John Marshall: Definer Of A Nation. Henry Holt & Company. Magrath, C. Peter. Yazoo: Law and Politics in the New Republic: The Case of Fletcher v. Peck. ISBN 0-608-18419-5. Text of Fletcher v. Peck, 10 U. S. 87 is available from: Cornell CourtListener Justia Library of Congress OpenJurist Oyez University of Tulsa Famous Cases Case Brief for Fletcher v. Peck at Lawnix.com
Nowergup is a rural locality about 40 kilometres north of Perth, Western Australia. It is in the local government area of the City of Wanneroo; the suburb of Nowergup takes its name from Lake Nowergup. The lake name was first recorded by Surveyor General John Septimus Roe in 1841, is a Noongar word which means "place of sweet water", it was approved as a suburb name in 1982. Nowergup is bounded by Romeo Road/Karoborup Road to the north, the proposed Mitchell Freeway to the west, Pinjar Road to the east and Hester Avenue and Wattle Avenue to the south. At the Australian Bureau of Statistics 2011 census, Nowergup had a population of 212 people living in 81 dwellings. Nowergup is a sparsely populated agricultural suburb. Several plant nurseries, the Ocean View Tavern and the Nowergup Lake wetland and fauna sanctuary are situated along Wanneroo Road; the western strip between Wanneroo Road and the proposed Mitchell Freeway is the northern half of the Neerabup National Park. The area contains most of the Pinjar Pine Plantation, numerous sand and limestone quarries and a Water Corporation biosolids facility.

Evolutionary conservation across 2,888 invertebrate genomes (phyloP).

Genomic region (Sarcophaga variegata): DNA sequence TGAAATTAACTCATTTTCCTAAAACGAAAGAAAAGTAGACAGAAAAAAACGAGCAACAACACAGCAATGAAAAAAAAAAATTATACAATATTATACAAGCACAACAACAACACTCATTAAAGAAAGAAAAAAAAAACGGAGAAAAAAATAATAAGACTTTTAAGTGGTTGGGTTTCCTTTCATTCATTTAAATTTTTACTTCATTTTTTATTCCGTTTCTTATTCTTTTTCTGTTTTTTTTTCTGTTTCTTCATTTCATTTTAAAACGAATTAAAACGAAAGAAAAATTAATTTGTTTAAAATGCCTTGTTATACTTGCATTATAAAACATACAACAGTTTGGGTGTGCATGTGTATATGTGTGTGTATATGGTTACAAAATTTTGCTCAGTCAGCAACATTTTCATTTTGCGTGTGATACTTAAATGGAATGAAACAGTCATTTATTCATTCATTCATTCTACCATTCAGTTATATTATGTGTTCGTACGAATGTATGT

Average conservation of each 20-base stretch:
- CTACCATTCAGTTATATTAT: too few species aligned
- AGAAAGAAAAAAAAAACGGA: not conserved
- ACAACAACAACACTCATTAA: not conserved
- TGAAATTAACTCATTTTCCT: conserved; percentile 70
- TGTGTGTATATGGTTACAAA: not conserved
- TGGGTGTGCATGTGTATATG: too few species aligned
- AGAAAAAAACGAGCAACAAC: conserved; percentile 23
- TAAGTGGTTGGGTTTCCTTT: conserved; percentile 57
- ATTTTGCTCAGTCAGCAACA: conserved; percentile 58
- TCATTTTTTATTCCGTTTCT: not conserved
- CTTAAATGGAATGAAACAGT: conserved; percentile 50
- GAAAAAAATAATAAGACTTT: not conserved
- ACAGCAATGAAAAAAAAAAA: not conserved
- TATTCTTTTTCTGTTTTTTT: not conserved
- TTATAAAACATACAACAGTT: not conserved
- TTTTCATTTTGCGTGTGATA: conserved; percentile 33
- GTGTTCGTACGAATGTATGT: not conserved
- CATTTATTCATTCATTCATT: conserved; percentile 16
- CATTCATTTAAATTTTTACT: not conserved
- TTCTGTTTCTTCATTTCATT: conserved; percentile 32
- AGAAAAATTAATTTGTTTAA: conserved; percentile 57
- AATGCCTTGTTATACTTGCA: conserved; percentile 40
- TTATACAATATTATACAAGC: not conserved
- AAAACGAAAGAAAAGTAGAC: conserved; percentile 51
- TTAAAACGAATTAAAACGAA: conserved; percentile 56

Barbagallo Raceway, WA's premier motorsport facility, is located just beyond Nowergup's southern border. The Nowergup Depot marks the end of the Joondalup railway line. Nowergup was served by the Transperth 490 bus route between Clarkson train station and Two Rocks along Wanneroo Road. However, the service was relocated to Marmion Avenue on 14 December 2008 and the suburb is no longer served. Nowergup's political leanings are unclear due to the lack of a polling booth; the nearest large booths tend to favour the Australian Labor Party although most have been won by the Coalition in recent times at federal level